This film was viewed for the Barbara Stanwyck Filmography Project, in which I am attempting to watch and review every film starring Ms. Stanwyck. To view more posts in this series, check out my progress on Listography!

Penn Sutherland Gaylord is a New York widower of great wealth who is leaving for combat during World War I. Before setting off for Europe, he writes a will, which dictates that his large home and riches shall continue to be controlled by Gaylords and their servants. Their land should never be sold.

Having no sons, he leaves everything to his three daughters — Fiona, Evelyn and Susanna — in the event that he should be killed in the war. “The land is the Gaylords’ religion,” he tells eight-year-old Fiona just before he leaves, as he instructs her of the terms of his will.

(Image via Cinema and Chocolate)
(Image via Cinema and Chocolate)

Penn is killed in the war, and a second will surfaces in France, with terms so different from his New York will that it is contested in court over the next two decades.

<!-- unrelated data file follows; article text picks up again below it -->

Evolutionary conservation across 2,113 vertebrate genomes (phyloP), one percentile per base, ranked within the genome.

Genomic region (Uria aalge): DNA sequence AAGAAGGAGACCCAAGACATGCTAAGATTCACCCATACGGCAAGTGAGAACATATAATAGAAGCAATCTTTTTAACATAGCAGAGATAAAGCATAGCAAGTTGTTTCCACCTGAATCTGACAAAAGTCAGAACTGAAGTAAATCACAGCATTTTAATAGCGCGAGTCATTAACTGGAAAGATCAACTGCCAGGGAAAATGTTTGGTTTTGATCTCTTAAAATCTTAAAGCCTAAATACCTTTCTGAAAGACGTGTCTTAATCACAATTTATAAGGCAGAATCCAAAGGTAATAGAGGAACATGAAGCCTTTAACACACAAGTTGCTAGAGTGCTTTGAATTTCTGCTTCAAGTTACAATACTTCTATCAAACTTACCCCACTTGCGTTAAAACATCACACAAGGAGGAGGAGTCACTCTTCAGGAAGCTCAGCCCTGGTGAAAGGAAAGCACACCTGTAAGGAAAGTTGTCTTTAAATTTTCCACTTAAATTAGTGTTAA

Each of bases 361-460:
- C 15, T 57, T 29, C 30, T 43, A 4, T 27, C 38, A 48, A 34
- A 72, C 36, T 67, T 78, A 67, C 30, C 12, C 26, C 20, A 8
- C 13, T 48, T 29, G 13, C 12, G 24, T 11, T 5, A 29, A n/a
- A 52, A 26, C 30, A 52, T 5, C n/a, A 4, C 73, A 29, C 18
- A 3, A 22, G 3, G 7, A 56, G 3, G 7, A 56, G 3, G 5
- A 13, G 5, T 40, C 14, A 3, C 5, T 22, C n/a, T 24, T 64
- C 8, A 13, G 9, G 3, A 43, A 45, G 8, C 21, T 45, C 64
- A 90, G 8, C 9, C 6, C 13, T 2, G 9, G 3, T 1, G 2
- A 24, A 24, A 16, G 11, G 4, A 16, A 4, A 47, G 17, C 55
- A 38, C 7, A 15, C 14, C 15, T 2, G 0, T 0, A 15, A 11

While the will business is figured out, the now-adult Fiona (Barbara Stanwyck) and her sisters (Geraldine Fitzgerald and Nancy Coleman) are left with little access to their father’s estate. Desperate to keep her promise to her father that she would never sell the Gaylord land, Fiona tries to find a way to save the family house.

Irving Rapper directs 1942’s The Gay Sisters. This film is possibly most well-known as the film that gave Gig Young his name. He took the stage name from his character here after previously being credited under his birth name, Byron Barr.

The Gay Sisters has a very strong cast. Stanwyck is predictably great in her role — another stubborn woman who stands her ground with an admirable level of dedication. She’s a bit conniving, and there’s an incredibly amusing monologue/montage of Fiona sharing how she roped George Brent’s character into falling for her.

Fitzgerald and Coleman are very good as her sisters, too, and rather than being thin supporting characters, they add a lot to the film. There’s a bit of a rivalry between them and it makes a nice subplot to Fiona’s never-ending courtroom battles.

The film runs a little long, but overall is a pretty good watch. I wouldn’t count it among my top five Stanwyck films, but it’s certainly entertaining, with a nice mix of comedy and drama. The score: 3.5/5